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VANCOUVER – Just for fun, imagine the Vancouver Canucks fully healthy – you’ll have to think hard because it hasn’t happened since Game 3 – and make a list of their National Hockey League players in order from best to worst.

Now, cross out the guys who are injured.

Don’t worry too much whether you have Bo Horvat or Brock Boeser at the top of the list because they’re both out for now. Defenceman Chris Tanev is probably No. 3. He’s hurt, too. And whether you have injured winger Sven Baertschi ranked ahead or behind Danny and Hank Sedin, he’s somewhere in the top seven.

Some of you may have shutdown (and penalty-killing) forwards Brandon Sutter and Derek Dorsett in the bottom half of your lists, but based on role and ice time under Canuck coach Travis Green, they’re probably both inside the top 10. Top 12 at worst.

The Canucks, in a span of about three weeks, have lost six of their top 10 or 12 players.

Which is why that warm breeze rushing east over The Rockies on Monday afternoon was British Columbia exhaling that Boeser’s injured foot will keep the talented 20-year-old out a matter of days, not weeks.

When the Calder Trophy candidate, who leads the Canucks with 17 goals and 30 points in 31 games, crawled excruciatingly off the ice Sunday and hobbled away after being drilled by Mark Giordano’s shot, it seemed any lingering hope for Vancouver’s season was leaving with him.

But a CT scan Monday confirmed that Boeser had escaped any fractures to his left foot — by far the best injury news the Canucks have had during a dark, bleak December.

“It’s good news that it’s not broken,” general manager Jim Benning told Sportsnet. “I’m relieved because he has been playing so well for us. His shot and his ability around the net to find pucks and make plays and score goals is huge for us. It’s not fractured, so that’s the good news. It’s still a bone bruise and he could be out a little bit. But I’m just glad he’s not going to be out for six or eight weeks.”

The injuries to Horvat (broken foot), Baertschi (broken jaw), Sutter (lower body) and Tanev (lower body) are all long-term. Only Tanev is expected to miss fewer than four weeks. The Canucks hope their seventh injured player, defenceman Erik Gudbranson (upper body), returns soon. He last played on Nov. 22.

Tough luck for the Canucks? Absolutely. They’ve been accustomed to it since they entered the NHL in 1970.

But eight months ago, Vancouver was a 69-point team going nowhere. Until Horvat broke his foot in an awkward solo collision with the boards two weeks ago, the Canucks were 14-10-4 and digging in for a long fight for a playoff spot.

Since then, they are 1-5 and have been outscored 26-6 in the losses. No matter what they say, the Canucks haven’t been close without Horvat and Baertschi and others.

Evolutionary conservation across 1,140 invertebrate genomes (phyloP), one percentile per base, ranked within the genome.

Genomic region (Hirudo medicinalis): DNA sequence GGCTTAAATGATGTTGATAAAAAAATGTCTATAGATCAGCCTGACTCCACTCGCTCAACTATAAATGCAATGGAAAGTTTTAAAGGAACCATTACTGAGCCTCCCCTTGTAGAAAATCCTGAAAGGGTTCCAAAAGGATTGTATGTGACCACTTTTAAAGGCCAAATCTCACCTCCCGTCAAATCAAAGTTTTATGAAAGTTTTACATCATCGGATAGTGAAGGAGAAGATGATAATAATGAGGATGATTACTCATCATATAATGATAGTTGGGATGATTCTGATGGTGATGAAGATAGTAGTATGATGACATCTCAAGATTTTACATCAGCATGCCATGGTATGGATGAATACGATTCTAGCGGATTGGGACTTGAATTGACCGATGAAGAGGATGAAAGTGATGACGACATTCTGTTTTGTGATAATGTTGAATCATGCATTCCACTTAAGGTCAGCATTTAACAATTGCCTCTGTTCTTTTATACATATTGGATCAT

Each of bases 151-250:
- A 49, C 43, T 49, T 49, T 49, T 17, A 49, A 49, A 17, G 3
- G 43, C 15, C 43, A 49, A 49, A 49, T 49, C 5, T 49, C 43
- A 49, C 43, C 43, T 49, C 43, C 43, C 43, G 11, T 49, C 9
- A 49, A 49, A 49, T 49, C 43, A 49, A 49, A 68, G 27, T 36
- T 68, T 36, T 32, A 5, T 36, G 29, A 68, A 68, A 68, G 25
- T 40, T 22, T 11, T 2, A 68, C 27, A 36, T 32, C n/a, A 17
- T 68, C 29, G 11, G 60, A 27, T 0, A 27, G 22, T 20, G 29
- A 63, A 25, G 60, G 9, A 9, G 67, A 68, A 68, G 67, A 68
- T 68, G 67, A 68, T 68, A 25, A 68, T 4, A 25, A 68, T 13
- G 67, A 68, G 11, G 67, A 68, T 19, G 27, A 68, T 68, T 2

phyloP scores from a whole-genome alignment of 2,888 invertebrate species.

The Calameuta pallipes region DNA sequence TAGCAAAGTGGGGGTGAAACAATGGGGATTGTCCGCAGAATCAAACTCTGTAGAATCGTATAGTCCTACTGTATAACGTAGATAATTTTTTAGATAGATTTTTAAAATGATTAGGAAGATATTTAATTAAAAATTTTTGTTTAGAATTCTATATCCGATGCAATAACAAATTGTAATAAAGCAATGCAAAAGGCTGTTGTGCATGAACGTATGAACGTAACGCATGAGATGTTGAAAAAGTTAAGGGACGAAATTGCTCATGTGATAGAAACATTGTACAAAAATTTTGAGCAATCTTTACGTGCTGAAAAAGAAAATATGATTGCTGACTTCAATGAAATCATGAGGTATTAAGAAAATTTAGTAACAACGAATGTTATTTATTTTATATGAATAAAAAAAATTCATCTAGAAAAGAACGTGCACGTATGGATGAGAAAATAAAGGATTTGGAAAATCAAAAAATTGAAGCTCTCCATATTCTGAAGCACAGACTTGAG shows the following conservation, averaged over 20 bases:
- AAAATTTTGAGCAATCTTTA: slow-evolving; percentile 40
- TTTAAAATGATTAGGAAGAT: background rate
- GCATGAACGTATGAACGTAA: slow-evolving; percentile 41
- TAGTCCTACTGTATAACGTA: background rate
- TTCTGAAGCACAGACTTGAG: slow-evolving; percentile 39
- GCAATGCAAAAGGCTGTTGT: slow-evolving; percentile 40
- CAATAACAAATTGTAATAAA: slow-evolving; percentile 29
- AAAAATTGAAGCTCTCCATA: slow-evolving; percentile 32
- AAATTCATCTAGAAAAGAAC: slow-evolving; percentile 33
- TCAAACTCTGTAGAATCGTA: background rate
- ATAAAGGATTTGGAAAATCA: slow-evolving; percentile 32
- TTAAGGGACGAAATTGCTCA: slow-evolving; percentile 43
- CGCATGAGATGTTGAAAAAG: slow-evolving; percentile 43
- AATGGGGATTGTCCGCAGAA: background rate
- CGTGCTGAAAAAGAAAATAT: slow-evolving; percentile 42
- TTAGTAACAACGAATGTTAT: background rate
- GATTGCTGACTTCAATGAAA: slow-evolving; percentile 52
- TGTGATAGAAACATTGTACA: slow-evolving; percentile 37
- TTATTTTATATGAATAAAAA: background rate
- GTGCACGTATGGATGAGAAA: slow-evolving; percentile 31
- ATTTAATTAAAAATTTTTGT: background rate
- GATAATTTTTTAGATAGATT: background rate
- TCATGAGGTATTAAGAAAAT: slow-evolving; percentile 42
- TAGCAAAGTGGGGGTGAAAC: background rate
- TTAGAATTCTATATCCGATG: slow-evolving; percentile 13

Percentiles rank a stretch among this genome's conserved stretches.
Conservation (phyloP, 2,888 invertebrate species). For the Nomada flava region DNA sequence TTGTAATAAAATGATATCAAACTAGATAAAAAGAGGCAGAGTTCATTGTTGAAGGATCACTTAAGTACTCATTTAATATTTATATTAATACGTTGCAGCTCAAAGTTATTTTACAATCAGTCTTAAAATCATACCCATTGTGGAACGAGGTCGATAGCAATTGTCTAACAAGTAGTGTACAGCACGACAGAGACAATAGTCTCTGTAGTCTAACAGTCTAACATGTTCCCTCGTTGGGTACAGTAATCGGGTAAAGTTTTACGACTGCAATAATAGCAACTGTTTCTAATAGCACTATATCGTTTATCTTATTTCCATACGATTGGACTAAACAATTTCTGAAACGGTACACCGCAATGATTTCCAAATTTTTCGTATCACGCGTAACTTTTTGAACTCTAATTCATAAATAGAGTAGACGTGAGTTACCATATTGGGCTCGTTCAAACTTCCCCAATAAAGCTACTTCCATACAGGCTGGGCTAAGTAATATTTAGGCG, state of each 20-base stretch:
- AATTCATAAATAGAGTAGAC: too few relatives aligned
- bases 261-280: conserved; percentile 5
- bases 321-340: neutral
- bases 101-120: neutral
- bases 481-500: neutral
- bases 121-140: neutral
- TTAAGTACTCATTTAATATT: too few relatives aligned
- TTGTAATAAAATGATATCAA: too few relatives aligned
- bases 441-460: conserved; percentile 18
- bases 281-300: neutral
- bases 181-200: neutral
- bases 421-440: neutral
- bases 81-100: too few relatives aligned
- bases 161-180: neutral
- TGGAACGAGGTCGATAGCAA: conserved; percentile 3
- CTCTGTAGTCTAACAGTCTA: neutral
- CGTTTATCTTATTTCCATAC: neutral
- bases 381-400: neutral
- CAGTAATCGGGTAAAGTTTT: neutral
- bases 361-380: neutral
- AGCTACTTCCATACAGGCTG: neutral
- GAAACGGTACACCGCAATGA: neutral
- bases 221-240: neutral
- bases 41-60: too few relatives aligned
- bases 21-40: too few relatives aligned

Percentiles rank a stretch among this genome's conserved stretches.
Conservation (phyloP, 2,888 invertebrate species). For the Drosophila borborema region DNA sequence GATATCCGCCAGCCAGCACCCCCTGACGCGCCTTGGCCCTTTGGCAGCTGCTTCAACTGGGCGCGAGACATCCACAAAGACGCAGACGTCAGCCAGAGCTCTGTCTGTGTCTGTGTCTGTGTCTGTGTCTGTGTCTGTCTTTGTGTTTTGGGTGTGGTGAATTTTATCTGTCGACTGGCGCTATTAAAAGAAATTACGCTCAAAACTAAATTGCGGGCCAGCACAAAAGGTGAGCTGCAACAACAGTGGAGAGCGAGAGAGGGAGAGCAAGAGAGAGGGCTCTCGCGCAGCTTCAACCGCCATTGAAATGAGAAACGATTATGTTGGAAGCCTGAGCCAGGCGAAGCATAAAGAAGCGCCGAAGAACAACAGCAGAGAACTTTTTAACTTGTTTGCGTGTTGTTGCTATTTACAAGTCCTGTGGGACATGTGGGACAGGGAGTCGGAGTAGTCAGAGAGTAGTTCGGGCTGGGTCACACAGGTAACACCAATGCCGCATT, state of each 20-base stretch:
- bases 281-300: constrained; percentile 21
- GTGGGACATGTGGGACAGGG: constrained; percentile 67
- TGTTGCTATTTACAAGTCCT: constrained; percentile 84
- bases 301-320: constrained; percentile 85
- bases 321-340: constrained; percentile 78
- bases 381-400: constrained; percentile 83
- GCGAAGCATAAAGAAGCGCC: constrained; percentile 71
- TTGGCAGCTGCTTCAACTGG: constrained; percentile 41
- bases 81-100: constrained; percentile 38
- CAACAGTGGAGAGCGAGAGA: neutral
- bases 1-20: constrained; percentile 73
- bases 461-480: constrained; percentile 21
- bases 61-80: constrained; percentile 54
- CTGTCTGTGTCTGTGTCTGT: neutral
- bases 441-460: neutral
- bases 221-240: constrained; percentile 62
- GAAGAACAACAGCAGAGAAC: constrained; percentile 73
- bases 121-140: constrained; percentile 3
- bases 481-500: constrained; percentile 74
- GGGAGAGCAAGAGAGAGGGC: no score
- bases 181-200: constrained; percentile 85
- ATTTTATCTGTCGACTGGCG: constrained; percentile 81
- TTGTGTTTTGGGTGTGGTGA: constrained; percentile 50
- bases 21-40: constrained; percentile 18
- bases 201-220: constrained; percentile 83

Without Boeser long-term, they’d have had zero chance to stay competitive.

That’s why the sight of him sliding across the ice Sunday was the low point of the Canucks’ season.

“I just thought this can’t be happening,” Benning said. “With the injuries we’ve had so far, like, this can’t be happening.

“I’ve never been a part of teams that have lost this amount of top players. A third of our team is out. No matter how hard you try to plan to have depth in the organization, when you’re six or seven guys down, it’s just too many important players to try to replace. Having said that, the players we have left have to work and compete and be competitive until we get injured guys back.”

It’s stunning how quickly and dramatically the Canucks’ course has changed in a couple of weeks.

With the Montreal Canadiens visiting Rogers Arena on Tuesday, the 15-15-4 Canucks are as near 15th place as the final playoff spot in the Western Conference (four points) and in danger of sinking below .500 for the first time since Oct. 20.

“We had some momentum, our guys were getting some confidence,” Benning lamented. “(But) the players we lost, it’s hard to replace. Until we ran into these injuries. . . we were competitive in every game. We were still competitive when we were missing one or two players, but when you get to six or seven, this is a hard league to stay competitive in.”

Other teams manage it. The Anaheim Ducks, for example, have stayed afloat despite missing titanic centres Ryan Getzlaf and Ryan Kesler almost all season.

But the Ducks were a 105-point team last year and are trying to win the Stanley Cup. The Canucks were a 69-point team and are simply trying to improve and build towards something better two or three years from now.

“It just seems like bad luck,” Benning said. “The injuries we’ve had – Sven gets a puck in the face and breaks his jaw, Bo slams into the boards and never really got hit – it’s bad luck. I don’t know what we can do about that. It’s bad-luck things.”

They finally got a good-luck thing on Monday.

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